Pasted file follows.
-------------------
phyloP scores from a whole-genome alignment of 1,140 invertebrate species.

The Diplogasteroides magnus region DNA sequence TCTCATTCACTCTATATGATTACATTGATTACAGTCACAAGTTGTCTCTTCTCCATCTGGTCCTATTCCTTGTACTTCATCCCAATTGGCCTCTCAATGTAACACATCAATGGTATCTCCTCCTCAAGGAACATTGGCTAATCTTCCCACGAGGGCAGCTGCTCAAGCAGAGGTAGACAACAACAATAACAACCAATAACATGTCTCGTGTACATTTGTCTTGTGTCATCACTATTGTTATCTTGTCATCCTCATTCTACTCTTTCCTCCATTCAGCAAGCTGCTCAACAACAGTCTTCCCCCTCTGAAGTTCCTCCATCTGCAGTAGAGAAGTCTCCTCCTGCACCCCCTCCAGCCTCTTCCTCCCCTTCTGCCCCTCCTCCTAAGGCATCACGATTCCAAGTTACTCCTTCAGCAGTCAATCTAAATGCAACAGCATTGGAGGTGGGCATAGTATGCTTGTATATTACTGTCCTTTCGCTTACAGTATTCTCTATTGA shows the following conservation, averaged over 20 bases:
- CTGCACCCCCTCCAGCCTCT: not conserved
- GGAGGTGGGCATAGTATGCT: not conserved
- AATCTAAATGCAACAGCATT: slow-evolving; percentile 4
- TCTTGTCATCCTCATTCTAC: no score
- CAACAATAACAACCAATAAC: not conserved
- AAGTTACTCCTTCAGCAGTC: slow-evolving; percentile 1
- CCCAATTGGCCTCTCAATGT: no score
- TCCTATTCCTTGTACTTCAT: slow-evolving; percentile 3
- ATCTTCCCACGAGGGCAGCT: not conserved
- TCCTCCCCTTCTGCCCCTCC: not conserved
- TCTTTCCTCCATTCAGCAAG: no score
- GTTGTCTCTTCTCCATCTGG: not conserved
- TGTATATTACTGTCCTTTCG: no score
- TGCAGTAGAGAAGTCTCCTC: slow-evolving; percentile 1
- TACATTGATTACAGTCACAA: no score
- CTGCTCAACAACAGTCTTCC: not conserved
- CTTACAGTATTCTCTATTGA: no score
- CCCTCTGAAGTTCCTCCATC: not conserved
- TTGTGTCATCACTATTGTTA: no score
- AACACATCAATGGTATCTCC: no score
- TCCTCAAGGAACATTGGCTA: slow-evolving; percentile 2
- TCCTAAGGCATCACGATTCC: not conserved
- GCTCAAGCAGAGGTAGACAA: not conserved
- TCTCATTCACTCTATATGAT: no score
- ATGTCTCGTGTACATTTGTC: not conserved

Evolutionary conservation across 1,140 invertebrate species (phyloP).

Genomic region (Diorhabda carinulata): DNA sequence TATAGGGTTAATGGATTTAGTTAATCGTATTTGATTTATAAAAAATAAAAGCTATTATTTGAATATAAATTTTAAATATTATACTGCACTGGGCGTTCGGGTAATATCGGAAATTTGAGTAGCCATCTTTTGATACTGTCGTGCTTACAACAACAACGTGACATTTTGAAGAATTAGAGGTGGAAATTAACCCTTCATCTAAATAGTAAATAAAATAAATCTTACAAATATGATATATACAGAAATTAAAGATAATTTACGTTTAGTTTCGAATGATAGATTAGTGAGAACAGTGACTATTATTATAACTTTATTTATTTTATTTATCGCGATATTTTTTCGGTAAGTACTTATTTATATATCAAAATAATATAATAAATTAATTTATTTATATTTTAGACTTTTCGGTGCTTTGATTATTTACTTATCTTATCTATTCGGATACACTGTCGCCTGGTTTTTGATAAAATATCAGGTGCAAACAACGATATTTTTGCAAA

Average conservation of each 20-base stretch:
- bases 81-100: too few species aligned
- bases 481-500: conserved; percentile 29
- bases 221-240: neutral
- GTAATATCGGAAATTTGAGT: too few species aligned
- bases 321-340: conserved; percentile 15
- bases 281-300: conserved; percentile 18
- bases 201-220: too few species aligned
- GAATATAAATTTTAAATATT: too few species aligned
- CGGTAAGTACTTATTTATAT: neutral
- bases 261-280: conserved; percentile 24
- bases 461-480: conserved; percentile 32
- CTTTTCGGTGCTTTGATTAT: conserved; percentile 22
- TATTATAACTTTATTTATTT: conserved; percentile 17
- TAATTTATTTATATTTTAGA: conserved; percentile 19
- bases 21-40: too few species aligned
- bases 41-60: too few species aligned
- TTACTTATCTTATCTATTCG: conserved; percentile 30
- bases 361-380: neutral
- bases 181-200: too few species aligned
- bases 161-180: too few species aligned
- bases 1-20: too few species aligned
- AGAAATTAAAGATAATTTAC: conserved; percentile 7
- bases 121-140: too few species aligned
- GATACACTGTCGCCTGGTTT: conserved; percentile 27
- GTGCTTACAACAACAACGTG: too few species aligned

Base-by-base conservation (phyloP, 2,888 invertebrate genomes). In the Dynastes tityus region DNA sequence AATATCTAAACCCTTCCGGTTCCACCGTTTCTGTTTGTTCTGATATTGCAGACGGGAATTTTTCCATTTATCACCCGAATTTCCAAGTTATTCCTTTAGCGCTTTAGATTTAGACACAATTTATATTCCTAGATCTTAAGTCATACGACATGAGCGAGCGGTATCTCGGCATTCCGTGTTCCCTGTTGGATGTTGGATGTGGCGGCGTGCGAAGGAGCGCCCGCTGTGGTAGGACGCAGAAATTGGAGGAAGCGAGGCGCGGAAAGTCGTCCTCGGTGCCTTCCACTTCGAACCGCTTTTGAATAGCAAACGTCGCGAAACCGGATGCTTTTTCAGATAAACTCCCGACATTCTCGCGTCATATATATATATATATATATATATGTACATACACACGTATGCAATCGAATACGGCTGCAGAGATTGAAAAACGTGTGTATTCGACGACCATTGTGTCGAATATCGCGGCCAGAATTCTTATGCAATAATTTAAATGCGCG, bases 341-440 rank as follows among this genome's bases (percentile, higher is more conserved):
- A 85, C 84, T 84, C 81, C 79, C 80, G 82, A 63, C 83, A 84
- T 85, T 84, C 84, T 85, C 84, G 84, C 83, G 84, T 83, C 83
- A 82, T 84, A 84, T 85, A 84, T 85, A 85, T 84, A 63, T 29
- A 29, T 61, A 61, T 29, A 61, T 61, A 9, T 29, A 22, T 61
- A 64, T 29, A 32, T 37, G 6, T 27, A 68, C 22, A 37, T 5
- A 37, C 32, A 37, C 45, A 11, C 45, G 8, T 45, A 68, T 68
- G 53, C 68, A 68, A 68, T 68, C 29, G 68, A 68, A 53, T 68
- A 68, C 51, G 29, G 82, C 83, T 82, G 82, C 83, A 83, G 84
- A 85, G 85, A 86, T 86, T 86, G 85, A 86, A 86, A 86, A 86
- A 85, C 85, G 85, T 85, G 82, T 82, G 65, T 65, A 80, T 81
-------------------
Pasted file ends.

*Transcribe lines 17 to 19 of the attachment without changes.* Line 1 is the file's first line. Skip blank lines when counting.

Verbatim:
- TACATTGATTACAGTCACAA: no score
- CTGCTCAACAACAGTCTTCC: not conserved
- CTTACAGTATTCTCTATTGA: no score